TALLAHASSEE _ Laws that put limits on funeral protests, late-night massages and the use of tax dollars at strip joints and liquor stores are among those that go into effect Tuesday.
While the majority of the nearly 200 bills approved by the Legislature and signed by Gov. Rick Scott this spring hit the books July 1, another round of new laws goes into effect Oct. 1.
Among those is Senate Bill 50. That bill — sponsored in the House by Rep. Ray Rodrigues, R-Estero, and in the Senate by Sen. Joe Negron, R-Stuart — requires the public be given the reasonable opportunity to speak at public meetings, like a city council or school board meeting. The law applies to most public meetings, but there are some instances when the opportunity to speak doesn’t apply.
While many local governments allow public comment, the right to speak wasn’t explicitly outlined in the state’s open meetings law, and, in 2010, two courts said the law only required meetings to be publicly noticed.
Rodrigues has said the law restores Florida “back to the highest government standard.”
The new laws include measures that increase penalties on those who recruit minors into gangs (HB 407) and distribute harmful material to minors at school (HB 113) and provide protections against the theft of plastic pallets used to transport agriculture (HB 1393).
A couple of vice-tied measures go into place Tuesday.
A new law (HB 701) prohibits state-issued Electronic Benefits Transfer “EBT” Cards, formerly known as food stamps, from being used at strip clubs, liquor stores and gambling establishments.
During the 2013 session, several Democrats called the Republican-backed proposal political posturing, noting that the state Department of Children and Families already had the ability to shut off state “EBT” cards from being used at such places.
Another new law (HB 7005) is the latest effort to crack down on human trafficking by targeting shady massage businesses that are fronts for prostitution.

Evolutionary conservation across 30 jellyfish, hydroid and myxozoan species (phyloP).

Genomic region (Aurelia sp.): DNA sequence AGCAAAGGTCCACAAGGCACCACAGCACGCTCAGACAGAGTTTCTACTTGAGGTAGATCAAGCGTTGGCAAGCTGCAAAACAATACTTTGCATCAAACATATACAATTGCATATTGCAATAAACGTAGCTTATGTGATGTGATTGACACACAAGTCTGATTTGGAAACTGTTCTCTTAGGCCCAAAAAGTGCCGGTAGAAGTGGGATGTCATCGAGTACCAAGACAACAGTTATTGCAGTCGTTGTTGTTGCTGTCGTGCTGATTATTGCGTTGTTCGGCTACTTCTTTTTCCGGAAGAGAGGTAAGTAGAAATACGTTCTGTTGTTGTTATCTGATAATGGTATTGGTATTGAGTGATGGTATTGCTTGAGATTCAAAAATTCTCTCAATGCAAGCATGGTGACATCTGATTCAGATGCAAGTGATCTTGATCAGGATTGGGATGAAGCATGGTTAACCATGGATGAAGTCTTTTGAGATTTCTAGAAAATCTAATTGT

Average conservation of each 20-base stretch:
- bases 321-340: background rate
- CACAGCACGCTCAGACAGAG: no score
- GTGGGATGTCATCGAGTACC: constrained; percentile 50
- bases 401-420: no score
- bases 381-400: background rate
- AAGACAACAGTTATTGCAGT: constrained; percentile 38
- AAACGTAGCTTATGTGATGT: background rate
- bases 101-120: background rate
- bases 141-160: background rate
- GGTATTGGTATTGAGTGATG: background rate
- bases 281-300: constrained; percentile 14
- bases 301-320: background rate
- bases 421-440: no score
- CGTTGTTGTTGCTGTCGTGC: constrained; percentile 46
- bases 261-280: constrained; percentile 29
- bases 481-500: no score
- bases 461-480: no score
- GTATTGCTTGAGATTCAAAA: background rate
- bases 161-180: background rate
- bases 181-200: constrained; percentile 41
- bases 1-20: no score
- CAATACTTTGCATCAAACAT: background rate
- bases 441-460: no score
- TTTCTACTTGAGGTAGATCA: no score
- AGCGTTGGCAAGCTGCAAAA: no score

The law prevents the operations of massage establishments between midnight and 5 a.m. and in most cases prohibits people from living in the businesses. The law has an exception for businesses such as health spas and hotels that offer massage services.
Also, the never-popular field of funeral protesting will now have some state-backed guidelines.
A law (HB 15) makes it a first-degree misdemeanor to protest within 500 feet of a funeral. Besides being a first-degree misdemeanor to protest within 500 feet of a funeral, protests must halt during the period one hour before the services to one hour after the funeral or burial is completed.
The measure is a direct response to protests that have been held for several years at military funerals and other events to draw attention to the beliefs of the Kansas-based Westboro Baptist Church.
Also, among the laws taking effect Oct. 1:
■ HB 487: Freemasonry license plates. The law creates a Freemasonry license plate, with most of the proceeds from the $25 annual fee going to the Masonic Home Endowment Fund, Inc. Presale of the plates starts Tuesday.
■ SB 112: False documents. Strengthens penalties against filing false documents that are intended to defraud or harass others.
■ SB 338: Utility theft. The law imposes tougher penalties for electricity thieves. Rather than a first-degree misdemeanor, the penalty would vary depending on the value and services stolen, along with the criminal history of the accused.
■ HB 407: Gang prevention. The law makes it a second-degree felony to recruit or encourage anyone under 13 years of age into a criminal gang. The law also increases from second-degree misdemeanor to first-degree misdemeanor trespassing charges for individuals previously convicted of gang related crimes in school safety zones. The law also allows judges, rather than juries, to factor gang membership into criminal sentencing.
■ HB 611: False information to law enforcement. Anyone who previously has been convicted of giving false information to a law enforcement officer will face a third-degree felony for repeating the offense verbally or in writing.
■ HB 691: Identification theft. The law makes it a first-degree misdemeanor to possess the personal identification information — such as Social Security numbers, driver licenses, passport information and credit card numbers — of four or fewer people, and a third-degree felony to possess five or more. There are exemptions for parents, guardians and certain government employees.
■ HB 1173: Florida Communications Fraud Act. The law increases penalties for communications fraud, while setting a 5-year statute of limitations for the pursuit of civil and criminal actions against those who commit communications fraud.